Fig, people always said to me. Why don’t you have children? You’re so good with them. And what was I supposed to say to that? I almost did once. But, my husband failed me, you see. And I lost my baby—a girl.
My baby. I’d waited for her for so long, doing two rounds of fertility treatments that emptied our bank account and ended in an empty womb. I’d given up hope … and then, a missed cycle … two … a pregnancy test. It was all confirmed that tearful day in the doctor’s office. He’d handed me a wad of tissues when he told me the results of the blood test, and I’d bawled like … well, like a baby.
She’d only been the size of a clementine. I’d been following her growth in an app on my phone, every day checking the way her little body was changing. I sent screenshots of it all to George who responded with emojis. She went from a tadpole to a tiny transparent person with fingers and toes. And then she was nothing. My miracle girl, gone. My body expelled her in pieces. A violent thing no woman should ever have to experience. George hadn’t been there, of course. He’d been at work. I drove myself to the hospital and sat alone, while the doctor explained that I was having a miscarriage. When George found out, he’d not even cried. His face had gone pale like he’d seen a ghost, and then he’d asked the doctor how soon we could try for another. He’d just wanted to erase her and try for something new. George, who had me cut the crusts off his grilled cheese sandwiches and blow on his soup until it wouldn’t burn his mouth, hadn’t cried like the baby he was. I was angry, bitter. I chalked the miscarriage up to the neglect I felt from him. Good luck to George and his cold heart. I wasn’t going to be his mommy anymore. I was a mommy to a real little girl, and I’d found her again, hadn’t I? Of all the billions of people on the planet, there she was, just five blocks away. It seemed too good to be true.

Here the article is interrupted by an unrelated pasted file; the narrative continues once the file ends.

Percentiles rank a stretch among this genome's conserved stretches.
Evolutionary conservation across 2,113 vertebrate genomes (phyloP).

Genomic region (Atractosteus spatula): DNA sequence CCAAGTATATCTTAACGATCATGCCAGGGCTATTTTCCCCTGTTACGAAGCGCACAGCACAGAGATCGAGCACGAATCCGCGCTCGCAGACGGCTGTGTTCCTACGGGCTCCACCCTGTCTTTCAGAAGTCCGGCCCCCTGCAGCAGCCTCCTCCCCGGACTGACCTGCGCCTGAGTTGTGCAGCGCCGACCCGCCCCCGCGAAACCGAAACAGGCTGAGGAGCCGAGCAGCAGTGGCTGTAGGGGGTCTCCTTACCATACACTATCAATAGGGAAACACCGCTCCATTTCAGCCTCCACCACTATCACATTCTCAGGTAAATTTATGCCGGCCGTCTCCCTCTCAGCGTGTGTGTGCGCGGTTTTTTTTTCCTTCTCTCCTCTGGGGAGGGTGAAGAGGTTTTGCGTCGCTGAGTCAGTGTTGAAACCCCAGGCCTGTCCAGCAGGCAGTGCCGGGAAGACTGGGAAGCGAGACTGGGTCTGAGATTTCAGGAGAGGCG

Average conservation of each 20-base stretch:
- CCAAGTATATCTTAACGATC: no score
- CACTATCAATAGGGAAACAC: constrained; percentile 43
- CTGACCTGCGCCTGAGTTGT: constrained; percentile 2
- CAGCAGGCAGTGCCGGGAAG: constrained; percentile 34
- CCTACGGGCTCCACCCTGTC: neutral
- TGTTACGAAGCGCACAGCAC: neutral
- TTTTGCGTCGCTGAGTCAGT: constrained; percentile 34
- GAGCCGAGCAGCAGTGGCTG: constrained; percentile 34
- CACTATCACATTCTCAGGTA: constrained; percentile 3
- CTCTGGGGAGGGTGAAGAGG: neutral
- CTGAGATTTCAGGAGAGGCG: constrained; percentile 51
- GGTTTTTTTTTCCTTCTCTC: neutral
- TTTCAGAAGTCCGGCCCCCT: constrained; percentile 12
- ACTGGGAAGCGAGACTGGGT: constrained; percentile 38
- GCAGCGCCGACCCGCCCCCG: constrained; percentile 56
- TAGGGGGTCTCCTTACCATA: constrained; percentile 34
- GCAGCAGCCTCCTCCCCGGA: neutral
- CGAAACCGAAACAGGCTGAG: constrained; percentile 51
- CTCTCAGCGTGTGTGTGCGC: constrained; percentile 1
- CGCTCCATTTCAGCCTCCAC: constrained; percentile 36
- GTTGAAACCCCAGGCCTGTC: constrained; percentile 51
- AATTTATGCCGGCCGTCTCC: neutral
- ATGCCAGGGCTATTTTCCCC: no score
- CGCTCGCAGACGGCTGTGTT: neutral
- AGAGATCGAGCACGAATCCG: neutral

I found myself taking long walks, all the way up Cavendish Street, past the park with the purple benches, and the frozen yogurt shop where you could pull down a lever and pour your own yogurt into large paper cups. I turned left by the Little Caesars, where there were always at least two cats sitting outside on the wall, and stopped in the Tin Pin for a quick cappuccino. The Tin Pin had very good cappuccinos, but all the girls that worked there looked like whores. I tried not to look at them when I ordered, but sometimes it was hard not to. It was difficult to understand what all of that pink, puffy flesh had to do with coffee. I’d written some suggestions and put them in the suggestion box on the wall: Have girls wear less provocative clothing, I said. Hire some older ladies who have respect for their bodies, I said a different time. And then finally: I hope you half-naked fuckers all burn in hell. But, nothing ever changed, and the girls never covered up those little muffins stuck to their chests. I couldn’t remember if mine had ever been hard like that.